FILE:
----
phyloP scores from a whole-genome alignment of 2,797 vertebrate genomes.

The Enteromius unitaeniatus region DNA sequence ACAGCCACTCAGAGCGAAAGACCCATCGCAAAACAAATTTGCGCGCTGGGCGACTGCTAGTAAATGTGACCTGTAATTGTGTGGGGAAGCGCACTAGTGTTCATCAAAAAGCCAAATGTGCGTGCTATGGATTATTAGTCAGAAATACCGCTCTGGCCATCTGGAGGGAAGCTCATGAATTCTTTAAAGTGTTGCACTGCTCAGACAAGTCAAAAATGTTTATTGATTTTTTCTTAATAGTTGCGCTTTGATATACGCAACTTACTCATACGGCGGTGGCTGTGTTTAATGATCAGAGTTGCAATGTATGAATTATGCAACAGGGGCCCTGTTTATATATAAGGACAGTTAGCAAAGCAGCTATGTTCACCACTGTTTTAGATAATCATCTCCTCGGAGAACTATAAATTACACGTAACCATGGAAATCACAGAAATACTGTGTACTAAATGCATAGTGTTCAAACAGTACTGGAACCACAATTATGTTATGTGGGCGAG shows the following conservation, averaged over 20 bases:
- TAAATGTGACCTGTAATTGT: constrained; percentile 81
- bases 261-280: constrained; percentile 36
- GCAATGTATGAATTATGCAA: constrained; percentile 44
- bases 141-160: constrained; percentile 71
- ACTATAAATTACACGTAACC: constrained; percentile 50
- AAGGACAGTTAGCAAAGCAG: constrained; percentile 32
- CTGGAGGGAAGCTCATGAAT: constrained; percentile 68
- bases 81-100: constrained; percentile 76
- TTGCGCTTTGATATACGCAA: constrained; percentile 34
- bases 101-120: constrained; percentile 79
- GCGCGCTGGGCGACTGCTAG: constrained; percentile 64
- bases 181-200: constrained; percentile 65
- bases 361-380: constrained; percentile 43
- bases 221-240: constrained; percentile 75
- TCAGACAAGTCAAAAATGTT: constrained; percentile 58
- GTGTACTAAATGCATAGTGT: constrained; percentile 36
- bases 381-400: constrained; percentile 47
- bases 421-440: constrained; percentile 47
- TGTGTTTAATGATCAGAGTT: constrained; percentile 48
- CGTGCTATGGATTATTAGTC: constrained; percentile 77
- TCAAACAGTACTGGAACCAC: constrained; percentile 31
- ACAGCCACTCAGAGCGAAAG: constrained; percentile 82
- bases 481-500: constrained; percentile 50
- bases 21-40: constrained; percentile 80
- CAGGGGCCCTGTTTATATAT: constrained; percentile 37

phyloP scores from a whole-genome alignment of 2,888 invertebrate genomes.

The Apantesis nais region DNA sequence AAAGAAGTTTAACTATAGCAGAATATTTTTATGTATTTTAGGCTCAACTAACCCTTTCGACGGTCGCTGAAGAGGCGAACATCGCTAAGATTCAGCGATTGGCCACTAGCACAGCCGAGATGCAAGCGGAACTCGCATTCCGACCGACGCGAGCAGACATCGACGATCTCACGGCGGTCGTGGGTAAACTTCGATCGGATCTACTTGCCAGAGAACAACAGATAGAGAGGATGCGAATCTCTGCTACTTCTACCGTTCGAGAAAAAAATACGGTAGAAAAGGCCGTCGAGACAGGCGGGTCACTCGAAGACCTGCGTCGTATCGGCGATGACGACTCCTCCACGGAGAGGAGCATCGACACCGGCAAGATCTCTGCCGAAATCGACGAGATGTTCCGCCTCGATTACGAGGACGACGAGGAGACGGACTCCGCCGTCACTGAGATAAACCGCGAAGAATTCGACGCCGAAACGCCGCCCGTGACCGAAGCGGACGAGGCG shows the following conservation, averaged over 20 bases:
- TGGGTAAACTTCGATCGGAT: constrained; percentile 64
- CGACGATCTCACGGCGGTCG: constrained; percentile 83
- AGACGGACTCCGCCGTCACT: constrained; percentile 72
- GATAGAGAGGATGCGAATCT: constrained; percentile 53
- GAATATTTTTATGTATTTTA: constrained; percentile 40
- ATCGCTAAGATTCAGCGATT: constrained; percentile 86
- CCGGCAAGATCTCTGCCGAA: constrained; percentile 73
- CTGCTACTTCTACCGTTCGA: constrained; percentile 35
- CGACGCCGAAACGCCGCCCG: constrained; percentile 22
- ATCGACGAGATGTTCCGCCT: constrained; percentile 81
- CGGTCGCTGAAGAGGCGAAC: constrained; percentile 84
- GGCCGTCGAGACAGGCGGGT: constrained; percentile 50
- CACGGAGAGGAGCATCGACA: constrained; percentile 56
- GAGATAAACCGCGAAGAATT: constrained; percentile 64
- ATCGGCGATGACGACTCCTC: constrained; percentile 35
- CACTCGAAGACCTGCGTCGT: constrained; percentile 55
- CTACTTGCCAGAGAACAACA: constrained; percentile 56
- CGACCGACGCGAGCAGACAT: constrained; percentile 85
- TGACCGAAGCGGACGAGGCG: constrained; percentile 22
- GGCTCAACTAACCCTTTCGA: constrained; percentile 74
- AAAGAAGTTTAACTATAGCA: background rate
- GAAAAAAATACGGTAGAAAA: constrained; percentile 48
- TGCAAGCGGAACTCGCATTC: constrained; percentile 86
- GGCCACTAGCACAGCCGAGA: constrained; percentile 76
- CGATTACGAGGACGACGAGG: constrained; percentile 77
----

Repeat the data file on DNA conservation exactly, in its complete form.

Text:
phyloP scores from a whole-genome alignment of 2,797 vertebrate genomes.

The Enteromius unitaeniatus region DNA sequence ACAGCCACTCAGAGCGAAAGACCCATCGCAAAACAAATTTGCGCGCTGGGCGACTGCTAGTAAATGTGACCTGTAATTGTGTGGGGAAGCGCACTAGTGTTCATCAAAAAGCCAAATGTGCGTGCTATGGATTATTAGTCAGAAATACCGCTCTGGCCATCTGGAGGGAAGCTCATGAATTCTTTAAAGTGTTGCACTGCTCAGACAAGTCAAAAATGTTTATTGATTTTTTCTTAATAGTTGCGCTTTGATATACGCAACTTACTCATACGGCGGTGGCTGTGTTTAATGATCAGAGTTGCAATGTATGAATTATGCAACAGGGGCCCTGTTTATATATAAGGACAGTTAGCAAAGCAGCTATGTTCACCACTGTTTTAGATAATCATCTCCTCGGAGAACTATAAATTACACGTAACCATGGAAATCACAGAAATACTGTGTACTAAATGCATAGTGTTCAAACAGTACTGGAACCACAATTATGTTATGTGGGCGAG shows the following conservation, averaged over 20 bases:
- TAAATGTGACCTGTAATTGT: constrained; percentile 81
- bases 261-280: constrained; percentile 36
- GCAATGTATGAATTATGCAA: constrained; percentile 44
- bases 141-160: constrained; percentile 71
- ACTATAAATTACACGTAACC: constrained; percentile 50
- AAGGACAGTTAGCAAAGCAG: constrained; percentile 32
- CTGGAGGGAAGCTCATGAAT: constrained; percentile 68
- bases 81-100: constrained; percentile 76
- TTGCGCTTTGATATACGCAA: constrained; percentile 34
- bases 101-120: constrained; percentile 79
- GCGCGCTGGGCGACTGCTAG: constrained; percentile 64
- bases 181-200: constrained; percentile 65
- bases 361-380: constrained; percentile 43
- bases 221-240: constrained; percentile 75
- TCAGACAAGTCAAAAATGTT: constrained; percentile 58
- GTGTACTAAATGCATAGTGT: constrained; percentile 36
- bases 381-400: constrained; percentile 47
- bases 421-440: constrained; percentile 47
- TGTGTTTAATGATCAGAGTT: constrained; percentile 48
- CGTGCTATGGATTATTAGTC: constrained; percentile 77
- TCAAACAGTACTGGAACCAC: constrained; percentile 31
- ACAGCCACTCAGAGCGAAAG: constrained; percentile 82
- bases 481-500: constrained; percentile 50
- bases 21-40: constrained; percentile 80
- CAGGGGCCCTGTTTATATAT: constrained; percentile 37

phyloP scores from a whole-genome alignment of 2,888 invertebrate genomes.

The Apantesis nais region DNA sequence AAAGAAGTTTAACTATAGCAGAATATTTTTATGTATTTTAGGCTCAACTAACCCTTTCGACGGTCGCTGAAGAGGCGAACATCGCTAAGATTCAGCGATTGGCCACTAGCACAGCCGAGATGCAAGCGGAACTCGCATTCCGACCGACGCGAGCAGACATCGACGATCTCACGGCGGTCGTGGGTAAACTTCGATCGGATCTACTTGCCAGAGAACAACAGATAGAGAGGATGCGAATCTCTGCTACTTCTACCGTTCGAGAAAAAAATACGGTAGAAAAGGCCGTCGAGACAGGCGGGTCACTCGAAGACCTGCGTCGTATCGGCGATGACGACTCCTCCACGGAGAGGAGCATCGACACCGGCAAGATCTCTGCCGAAATCGACGAGATGTTCCGCCTCGATTACGAGGACGACGAGGAGACGGACTCCGCCGTCACTGAGATAAACCGCGAAGAATTCGACGCCGAAACGCCGCCCGTGACCGAAGCGGACGAGGCG shows the following conservation, averaged over 20 bases:
- TGGGTAAACTTCGATCGGAT: constrained; percentile 64
- CGACGATCTCACGGCGGTCG: constrained; percentile 83
- AGACGGACTCCGCCGTCACT: constrained; percentile 72
- GATAGAGAGGATGCGAATCT: constrained; percentile 53
- GAATATTTTTATGTATTTTA: constrained; percentile 40
- ATCGCTAAGATTCAGCGATT: constrained; percentile 86
- CCGGCAAGATCTCTGCCGAA: constrained; percentile 73
- CTGCTACTTCTACCGTTCGA: constrained; percentile 35
- CGACGCCGAAACGCCGCCCG: constrained; percentile 22
- ATCGACGAGATGTTCCGCCT: constrained; percentile 81
- CGGTCGCTGAAGAGGCGAAC: constrained; percentile 84
- GGCCGTCGAGACAGGCGGGT: constrained; percentile 50
- CACGGAGAGGAGCATCGACA: constrained; percentile 56
- GAGATAAACCGCGAAGAATT: constrained; percentile 64
- ATCGGCGATGACGACTCCTC: constrained; percentile 35
- CACTCGAAGACCTGCGTCGT: constrained; percentile 55
- CTACTTGCCAGAGAACAACA: constrained; percentile 56
- CGACCGACGCGAGCAGACAT: constrained; percentile 85
- TGACCGAAGCGGACGAGGCG: constrained; percentile 22
- GGCTCAACTAACCCTTTCGA: constrained; percentile 74
- AAAGAAGTTTAACTATAGCA: background rate
- GAAAAAAATACGGTAGAAAA: constrained; percentile 48
- TGCAAGCGGAACTCGCATTC: constrained; percentile 86
- GGCCACTAGCACAGCCGAGA: constrained; percentile 76
- CGATTACGAGGACGACGAGG: constrained; percentile 77